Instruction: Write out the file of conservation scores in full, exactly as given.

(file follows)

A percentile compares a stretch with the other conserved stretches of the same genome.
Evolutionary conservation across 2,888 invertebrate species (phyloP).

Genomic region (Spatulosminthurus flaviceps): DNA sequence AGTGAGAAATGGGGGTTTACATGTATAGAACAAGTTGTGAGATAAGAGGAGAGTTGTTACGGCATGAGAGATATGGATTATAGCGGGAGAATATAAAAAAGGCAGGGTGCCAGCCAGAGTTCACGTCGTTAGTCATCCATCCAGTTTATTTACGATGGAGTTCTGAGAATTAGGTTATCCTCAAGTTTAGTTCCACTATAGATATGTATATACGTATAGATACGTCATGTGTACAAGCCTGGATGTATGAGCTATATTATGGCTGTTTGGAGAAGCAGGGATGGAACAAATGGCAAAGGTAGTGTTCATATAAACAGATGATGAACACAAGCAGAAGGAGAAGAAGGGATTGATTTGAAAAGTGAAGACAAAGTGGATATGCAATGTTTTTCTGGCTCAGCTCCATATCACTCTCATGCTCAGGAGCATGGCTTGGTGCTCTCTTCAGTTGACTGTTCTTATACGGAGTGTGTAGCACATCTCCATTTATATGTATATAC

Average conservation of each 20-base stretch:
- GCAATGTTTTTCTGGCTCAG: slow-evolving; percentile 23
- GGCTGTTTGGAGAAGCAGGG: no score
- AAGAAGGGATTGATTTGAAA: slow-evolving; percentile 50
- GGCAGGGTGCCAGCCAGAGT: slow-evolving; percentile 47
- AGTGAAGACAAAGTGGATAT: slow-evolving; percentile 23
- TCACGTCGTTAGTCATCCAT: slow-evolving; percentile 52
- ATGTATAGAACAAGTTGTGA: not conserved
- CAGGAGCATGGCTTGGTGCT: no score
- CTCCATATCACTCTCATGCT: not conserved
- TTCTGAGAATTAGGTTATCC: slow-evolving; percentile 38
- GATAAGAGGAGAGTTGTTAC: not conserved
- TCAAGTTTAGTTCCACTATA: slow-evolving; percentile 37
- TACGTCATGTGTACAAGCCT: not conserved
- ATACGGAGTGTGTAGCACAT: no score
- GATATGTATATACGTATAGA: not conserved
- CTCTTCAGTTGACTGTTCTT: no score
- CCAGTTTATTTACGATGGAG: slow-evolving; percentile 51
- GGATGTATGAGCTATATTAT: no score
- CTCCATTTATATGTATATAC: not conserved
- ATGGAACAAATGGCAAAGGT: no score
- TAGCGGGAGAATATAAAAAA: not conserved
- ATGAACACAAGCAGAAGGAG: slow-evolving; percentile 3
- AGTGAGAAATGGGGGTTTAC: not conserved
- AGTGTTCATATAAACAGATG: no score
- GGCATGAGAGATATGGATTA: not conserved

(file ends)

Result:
A percentile compares a stretch with the other conserved stretches of the same genome.
Evolutionary conservation across 2,888 invertebrate species (phyloP).

Genomic region (Spatulosminthurus flaviceps): DNA sequence AGTGAGAAATGGGGGTTTACATGTATAGAACAAGTTGTGAGATAAGAGGAGAGTTGTTACGGCATGAGAGATATGGATTATAGCGGGAGAATATAAAAAAGGCAGGGTGCCAGCCAGAGTTCACGTCGTTAGTCATCCATCCAGTTTATTTACGATGGAGTTCTGAGAATTAGGTTATCCTCAAGTTTAGTTCCACTATAGATATGTATATACGTATAGATACGTCATGTGTACAAGCCTGGATGTATGAGCTATATTATGGCTGTTTGGAGAAGCAGGGATGGAACAAATGGCAAAGGTAGTGTTCATATAAACAGATGATGAACACAAGCAGAAGGAGAAGAAGGGATTGATTTGAAAAGTGAAGACAAAGTGGATATGCAATGTTTTTCTGGCTCAGCTCCATATCACTCTCATGCTCAGGAGCATGGCTTGGTGCTCTCTTCAGTTGACTGTTCTTATACGGAGTGTGTAGCACATCTCCATTTATATGTATATAC

Average conservation of each 20-base stretch:
- GCAATGTTTTTCTGGCTCAG: slow-evolving; percentile 23
- GGCTGTTTGGAGAAGCAGGG: no score
- AAGAAGGGATTGATTTGAAA: slow-evolving; percentile 50
- GGCAGGGTGCCAGCCAGAGT: slow-evolving; percentile 47
- AGTGAAGACAAAGTGGATAT: slow-evolving; percentile 23
- TCACGTCGTTAGTCATCCAT: slow-evolving; percentile 52
- ATGTATAGAACAAGTTGTGA: not conserved
- CAGGAGCATGGCTTGGTGCT: no score
- CTCCATATCACTCTCATGCT: not conserved
- TTCTGAGAATTAGGTTATCC: slow-evolving; percentile 38
- GATAAGAGGAGAGTTGTTAC: not conserved
- TCAAGTTTAGTTCCACTATA: slow-evolving; percentile 37
- TACGTCATGTGTACAAGCCT: not conserved
- ATACGGAGTGTGTAGCACAT: no score
- GATATGTATATACGTATAGA: not conserved
- CTCTTCAGTTGACTGTTCTT: no score
- CCAGTTTATTTACGATGGAG: slow-evolving; percentile 51
- GGATGTATGAGCTATATTAT: no score
- CTCCATTTATATGTATATAC: not conserved
- ATGGAACAAATGGCAAAGGT: no score
- TAGCGGGAGAATATAAAAAA: not conserved
- ATGAACACAAGCAGAAGGAG: slow-evolving; percentile 3
- AGTGAGAAATGGGGGTTTAC: not conserved
- AGTGTTCATATAAACAGATG: no score
- GGCATGAGAGATATGGATTA: not conserved